Maternal Metamorphosis

The local Sunday paper published an article for Mother’s Day called “The Things We Do For Love”, by Suzanne Cassidy.  Usually, on Mother’s Day, we focus on what our mothers mean to us or on the very important roles mothers play in the lives of their children.  Ms. Cassidy approaches motherhood from an entirely different and thought-provoking perspective.  Her article focuses on the often surprising ways that motherhood changes who we are as women.  She makes this point by interviewing several women who feel that motherhood has taken them in directions they never would have gone on their own.  Of course, I immediately started thinking about my own life as a mom.  Have my children really shaped and molded me?  After just the slightest bit of consideration, I have to answer with a resounding “Yes!”  Now, I could get into the heavy stuff like how I have developed more patience and replaced selfishness with self-sacrifice.  In reality, I think I expected those things to happen when I became a mom.  In Ms. Cassidy’s article, the focus is on those unexpected experiences and moments that often cause women to feel the most like mothers.  This article wasn’t focusing on heavy-duty stuff.  And neither am I.  I am just talking about things I have done for the love of my children that I am pretty sure I couldn’t or wouldn’t have done for any other reason on this earth.

How My Kids Have Changed Me

1.  I can be an early bird.  My husband and I are night owls.  Anyone who knows us even casually can attest to that fact.  How an early bird came from our genes is a mystery, but she did.  Our daughter, Lovey (who is also our oldest) awoke at the crack of dawn for years.  Every morning, when I heard her gurgly little voice on the monitor, I would drag myself out of bed and start our day.  Getting up at 5:30 in the morning went against every fiber in my being.  But I did it, because I loved her.  When our boys each came along, they decided they liked to get up early, too.  Our middle son, Buddy, was notorious for waking up to see the garbage truck or the leaf vacuum truck in the early morning hours.  I never truly converted to being a morning person.  I still live to stay up late and sleep in.  But my kids taught me that I was capable of getting up really early and surviving.

2.  I can sing.  Really, I can’t.  At all.  But my kids sure thought I could.  And they wanted me to sing every night at bedtime.  I confess that I did imagine myself singing lullabies to my babies before I became a parent.  And that’s how the whole singing at bedtime thing got started.  But we quickly graduated from lullabies to requests for songs like the Veggie Tales theme song, Sleeping Beauty’s “Once Upon a Dream”, “Jesus Loves Me”,  “Angels We Have Heard on High”, “B-I-N-G-O”, and “Away in a Manger”. I think the  Bob the Builder theme song might have been in there, too.  Ace, our youngest son, had a stuffed dog named Digby that went everywhere with him.  I would change the words  to B-I-N-G-O and spell D-I-G-B-Y for him and he loved it.  The bedtime singing stopped awhile ago – I think when my kids realized just how bad my voice really was.  But I’m glad I let go of my inhibitions.  I would have missed out on some great bonding times serenading sleepy-eyed munchkins to dreamland.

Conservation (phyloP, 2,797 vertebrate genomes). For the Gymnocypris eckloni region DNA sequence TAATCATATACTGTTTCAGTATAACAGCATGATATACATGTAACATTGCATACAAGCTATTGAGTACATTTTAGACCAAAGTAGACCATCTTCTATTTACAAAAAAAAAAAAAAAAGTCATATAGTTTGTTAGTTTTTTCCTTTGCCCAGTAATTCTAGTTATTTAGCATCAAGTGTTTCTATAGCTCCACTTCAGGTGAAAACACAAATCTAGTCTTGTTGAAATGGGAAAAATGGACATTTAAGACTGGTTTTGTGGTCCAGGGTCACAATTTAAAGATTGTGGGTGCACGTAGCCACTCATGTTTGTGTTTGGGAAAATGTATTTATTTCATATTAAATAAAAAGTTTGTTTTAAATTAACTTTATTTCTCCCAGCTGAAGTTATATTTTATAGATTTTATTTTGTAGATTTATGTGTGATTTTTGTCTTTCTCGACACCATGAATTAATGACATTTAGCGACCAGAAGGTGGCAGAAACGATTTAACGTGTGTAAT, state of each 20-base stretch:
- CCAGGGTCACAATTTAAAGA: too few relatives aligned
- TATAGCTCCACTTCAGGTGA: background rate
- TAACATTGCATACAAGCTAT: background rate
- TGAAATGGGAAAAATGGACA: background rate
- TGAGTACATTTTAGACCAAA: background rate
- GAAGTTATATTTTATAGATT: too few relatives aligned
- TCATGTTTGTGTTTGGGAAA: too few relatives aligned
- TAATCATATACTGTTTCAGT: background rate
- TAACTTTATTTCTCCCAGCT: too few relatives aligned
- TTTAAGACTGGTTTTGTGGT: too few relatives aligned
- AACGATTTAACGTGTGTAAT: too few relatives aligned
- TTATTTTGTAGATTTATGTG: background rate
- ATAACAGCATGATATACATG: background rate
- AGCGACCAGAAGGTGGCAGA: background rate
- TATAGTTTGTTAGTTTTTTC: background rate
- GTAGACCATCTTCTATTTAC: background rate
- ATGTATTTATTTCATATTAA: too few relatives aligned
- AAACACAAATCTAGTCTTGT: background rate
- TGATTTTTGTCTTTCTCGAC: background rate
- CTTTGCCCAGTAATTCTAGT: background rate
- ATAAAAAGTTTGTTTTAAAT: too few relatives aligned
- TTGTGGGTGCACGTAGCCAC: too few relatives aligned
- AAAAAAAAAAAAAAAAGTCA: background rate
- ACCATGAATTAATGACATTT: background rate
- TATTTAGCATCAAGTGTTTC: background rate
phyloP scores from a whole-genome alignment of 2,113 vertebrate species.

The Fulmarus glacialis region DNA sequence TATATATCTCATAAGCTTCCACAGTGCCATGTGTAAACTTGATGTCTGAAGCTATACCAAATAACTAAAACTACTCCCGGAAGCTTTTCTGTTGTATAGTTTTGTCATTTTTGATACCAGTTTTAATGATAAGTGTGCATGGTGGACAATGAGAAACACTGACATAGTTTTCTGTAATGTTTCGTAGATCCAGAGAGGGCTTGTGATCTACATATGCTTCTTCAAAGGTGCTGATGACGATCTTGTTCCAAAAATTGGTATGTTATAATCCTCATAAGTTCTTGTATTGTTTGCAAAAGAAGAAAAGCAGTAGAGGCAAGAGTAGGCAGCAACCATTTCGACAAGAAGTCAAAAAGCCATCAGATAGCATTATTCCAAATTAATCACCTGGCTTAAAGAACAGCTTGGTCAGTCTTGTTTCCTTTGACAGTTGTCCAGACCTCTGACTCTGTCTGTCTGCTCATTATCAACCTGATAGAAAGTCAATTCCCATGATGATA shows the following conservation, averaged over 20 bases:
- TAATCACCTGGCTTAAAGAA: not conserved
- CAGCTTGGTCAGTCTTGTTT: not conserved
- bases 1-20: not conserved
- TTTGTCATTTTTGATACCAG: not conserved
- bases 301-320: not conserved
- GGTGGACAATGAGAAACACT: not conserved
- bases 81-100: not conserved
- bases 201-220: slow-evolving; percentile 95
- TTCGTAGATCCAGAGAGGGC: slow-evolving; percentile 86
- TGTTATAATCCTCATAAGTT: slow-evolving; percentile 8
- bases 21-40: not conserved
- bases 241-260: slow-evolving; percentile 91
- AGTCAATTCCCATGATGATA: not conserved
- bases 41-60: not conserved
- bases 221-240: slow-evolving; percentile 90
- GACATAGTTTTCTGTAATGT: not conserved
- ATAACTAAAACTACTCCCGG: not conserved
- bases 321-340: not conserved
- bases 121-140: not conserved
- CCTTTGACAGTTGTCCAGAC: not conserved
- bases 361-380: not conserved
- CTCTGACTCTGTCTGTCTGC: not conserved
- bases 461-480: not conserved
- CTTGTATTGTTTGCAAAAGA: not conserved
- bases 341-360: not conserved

3.  I am a walking encyclopedia of all things mechanical.  Construction vehicles, farm machinery, trains – you name it.  With two small boys, I spent tons of time reading books and watching movies about trucks, tractors, and airplanes.  I know what a grapple skidder is.  And a Shinkansen.  And  a harvester.  Do I care one bit?  NO.  But my boys did.  Driving  in the Pathfinder routinely became a scavenger hunt for big equipment.  I knew I had been completely brainwashed when I excitedly pointed out a huge crane on the bed of a tractor trailer and then realized no one was in the truck but me.

4.  I became a seamstress.  When I was younger, my mom sewed clothing for us all the time.  She taught me a few basics.  And I took Home Ec in 8th grade and sewed the mandatory skirt.  As an adult, I have sewn a few curtains, shades and table covers.  That is the extent of my skill with a sewing machine, needle, and thread.  Why, then, have I attempted to make some of the most difficult Halloween costumes known to man???  I have no explanation except that my daughter asked me to.  For years, I spent hours the few days before Halloween fashioning princesses dresses, Robin Hood cloaks, and puppy costumes.  I cursed, shunned sleep, and turned grey in the process.  The end products wouldn’t win any fair prizes.  I’m not even sure I enjoyed it.  But n the end, the kids had quality costumes not just for Halloween but for dress-up all year round.  Our dress-up box became a favorite of nieces, nephews, and friends for years.  I haven’t done much sewing lately.  The kids like putting their own costumes together now and I encourage that kind of creativity.  I’m happy to give the sewing machine a rest.  Even so, now I know I could sew if it ever became a necessity.